Two half sisters in 18th-century Africa have never met, yet their lives, and the lives of their descendants, are deeply enmeshed.
Esi is abducted and taken as a slave to America; Effia "marries" a white slaver who conducts his trade in Cape Coast, Ghana. As time marches towards the present, we are immersed in the experiences of their children and their children's children, alternating between Africa and America.
Each descendant's story is worthy of a book in itself, giving this novel the feel of interlinked novellas. The American descendants suffer through slavery, the Fugitive Slave Act, and the coal mines of Alabama before entering the modern age of the Harlem Renaissance and the Civil Rights Movement. The African descendants experience tribal betrayals, sexual intolerance, the Anglo-Ashanti Wars, and emigration to an unfriendly, post-war American south.
This novel is rich in the details of history for the different time periods, which has motivated me to read more about these eras. I was enthralled by each person's journey: horrific, inspirational, villainous, courageous creating a wealth of emotional vignettes. I often found myself thinking about the characters when I was away from the book, and I wanted to get back to it as soon as possible.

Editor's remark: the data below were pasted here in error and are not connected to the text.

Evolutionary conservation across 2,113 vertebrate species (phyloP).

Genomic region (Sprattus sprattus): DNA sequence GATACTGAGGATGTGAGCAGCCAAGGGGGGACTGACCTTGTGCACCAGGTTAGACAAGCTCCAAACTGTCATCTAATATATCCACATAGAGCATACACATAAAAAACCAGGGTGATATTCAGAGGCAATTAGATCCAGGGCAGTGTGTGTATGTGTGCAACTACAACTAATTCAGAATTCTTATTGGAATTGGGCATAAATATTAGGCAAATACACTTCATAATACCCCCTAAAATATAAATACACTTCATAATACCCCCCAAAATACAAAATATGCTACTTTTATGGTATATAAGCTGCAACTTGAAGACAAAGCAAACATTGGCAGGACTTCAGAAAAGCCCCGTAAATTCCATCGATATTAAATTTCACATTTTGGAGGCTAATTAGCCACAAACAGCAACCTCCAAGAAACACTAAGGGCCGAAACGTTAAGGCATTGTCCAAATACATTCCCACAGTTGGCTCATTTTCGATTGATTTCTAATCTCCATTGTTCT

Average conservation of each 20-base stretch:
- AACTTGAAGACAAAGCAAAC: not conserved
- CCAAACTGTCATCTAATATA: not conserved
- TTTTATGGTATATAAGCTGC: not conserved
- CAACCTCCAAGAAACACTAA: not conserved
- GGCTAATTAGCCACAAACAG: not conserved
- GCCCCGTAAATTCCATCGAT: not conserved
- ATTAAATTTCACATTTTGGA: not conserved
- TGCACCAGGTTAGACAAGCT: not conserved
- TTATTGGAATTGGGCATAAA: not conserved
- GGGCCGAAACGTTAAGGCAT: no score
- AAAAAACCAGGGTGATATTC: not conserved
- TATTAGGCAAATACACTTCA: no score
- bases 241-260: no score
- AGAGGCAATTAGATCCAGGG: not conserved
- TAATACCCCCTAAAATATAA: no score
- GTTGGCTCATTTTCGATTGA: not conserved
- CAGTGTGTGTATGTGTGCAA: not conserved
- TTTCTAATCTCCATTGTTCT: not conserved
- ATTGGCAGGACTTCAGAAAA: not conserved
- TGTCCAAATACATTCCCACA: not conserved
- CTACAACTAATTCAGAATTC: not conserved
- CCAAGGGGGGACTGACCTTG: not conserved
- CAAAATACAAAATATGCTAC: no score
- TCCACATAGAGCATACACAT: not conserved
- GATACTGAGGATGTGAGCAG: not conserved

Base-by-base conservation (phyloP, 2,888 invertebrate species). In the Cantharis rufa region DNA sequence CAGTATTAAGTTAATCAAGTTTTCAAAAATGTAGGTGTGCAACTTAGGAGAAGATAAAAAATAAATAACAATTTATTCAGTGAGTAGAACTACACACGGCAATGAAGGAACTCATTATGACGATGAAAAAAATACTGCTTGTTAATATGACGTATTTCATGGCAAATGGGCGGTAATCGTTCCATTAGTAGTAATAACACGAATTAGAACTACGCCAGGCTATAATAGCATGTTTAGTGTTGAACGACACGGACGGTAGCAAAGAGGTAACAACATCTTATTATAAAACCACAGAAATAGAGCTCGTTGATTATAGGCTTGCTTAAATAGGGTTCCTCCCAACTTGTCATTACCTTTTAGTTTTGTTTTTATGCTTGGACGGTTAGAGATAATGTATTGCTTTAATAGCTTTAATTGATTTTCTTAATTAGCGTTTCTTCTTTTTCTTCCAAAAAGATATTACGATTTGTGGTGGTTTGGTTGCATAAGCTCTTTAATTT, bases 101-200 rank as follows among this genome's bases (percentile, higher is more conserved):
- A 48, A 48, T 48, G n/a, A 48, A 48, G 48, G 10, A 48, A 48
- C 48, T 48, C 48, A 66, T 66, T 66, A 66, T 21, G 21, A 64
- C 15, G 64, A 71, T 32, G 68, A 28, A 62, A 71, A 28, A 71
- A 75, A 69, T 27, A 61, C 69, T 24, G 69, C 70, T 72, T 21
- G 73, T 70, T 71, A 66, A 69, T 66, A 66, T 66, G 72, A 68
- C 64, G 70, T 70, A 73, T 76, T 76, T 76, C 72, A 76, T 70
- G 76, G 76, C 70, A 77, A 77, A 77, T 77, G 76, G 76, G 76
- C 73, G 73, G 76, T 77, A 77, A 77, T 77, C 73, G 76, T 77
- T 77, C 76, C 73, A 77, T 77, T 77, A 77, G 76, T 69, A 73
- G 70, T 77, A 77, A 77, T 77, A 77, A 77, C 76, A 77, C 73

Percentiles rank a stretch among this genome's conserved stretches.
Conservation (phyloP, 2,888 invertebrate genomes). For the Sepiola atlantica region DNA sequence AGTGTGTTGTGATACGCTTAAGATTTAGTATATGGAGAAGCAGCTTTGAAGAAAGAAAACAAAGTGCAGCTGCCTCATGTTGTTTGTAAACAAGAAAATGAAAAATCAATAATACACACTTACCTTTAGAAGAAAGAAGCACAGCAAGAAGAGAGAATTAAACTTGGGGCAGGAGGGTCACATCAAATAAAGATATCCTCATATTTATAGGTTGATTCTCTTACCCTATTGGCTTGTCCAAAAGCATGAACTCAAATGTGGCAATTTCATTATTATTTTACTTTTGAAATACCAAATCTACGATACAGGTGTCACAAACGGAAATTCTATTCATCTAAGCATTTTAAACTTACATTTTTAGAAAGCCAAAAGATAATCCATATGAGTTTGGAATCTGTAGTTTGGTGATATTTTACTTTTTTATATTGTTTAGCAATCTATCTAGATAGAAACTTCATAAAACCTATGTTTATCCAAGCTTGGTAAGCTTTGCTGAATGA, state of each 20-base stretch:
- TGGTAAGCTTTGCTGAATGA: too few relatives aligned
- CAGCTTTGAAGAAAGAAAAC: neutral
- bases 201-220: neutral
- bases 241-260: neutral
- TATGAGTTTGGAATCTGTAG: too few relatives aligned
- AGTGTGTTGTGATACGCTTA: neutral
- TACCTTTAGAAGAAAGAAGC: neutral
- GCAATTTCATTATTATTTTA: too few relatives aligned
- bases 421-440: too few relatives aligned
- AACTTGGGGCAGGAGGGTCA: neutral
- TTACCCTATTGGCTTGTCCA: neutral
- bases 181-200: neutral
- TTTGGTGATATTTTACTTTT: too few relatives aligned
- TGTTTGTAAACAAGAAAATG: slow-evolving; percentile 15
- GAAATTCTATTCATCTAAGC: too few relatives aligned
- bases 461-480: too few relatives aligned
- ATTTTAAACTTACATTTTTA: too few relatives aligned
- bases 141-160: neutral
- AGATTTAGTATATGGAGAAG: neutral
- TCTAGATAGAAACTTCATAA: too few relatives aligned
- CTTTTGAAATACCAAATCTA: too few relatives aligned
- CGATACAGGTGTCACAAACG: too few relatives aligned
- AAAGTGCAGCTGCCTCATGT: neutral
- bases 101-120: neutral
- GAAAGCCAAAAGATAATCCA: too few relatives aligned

I also recommend the audio book narrated by Dominic Hoffman. He does a masterful job depicting African accents, southern American accents, New York accents, and the voices of women. After the book unfortunately ended, I felt like I wanted to fill in the details of my own genealogy to imagine how my ancestors may have personally experienced historic events. Gyasi unequivocally succeeds in putting herself in the shoes of relatively ordinary people who are thrust into extraordinary and deplorable situations.
*A "homegoing" is a funereal ritual to celebrate the return home one experiences at death. It was embraced by African slaves as a way to find comfort at the end of a loved one's suffering.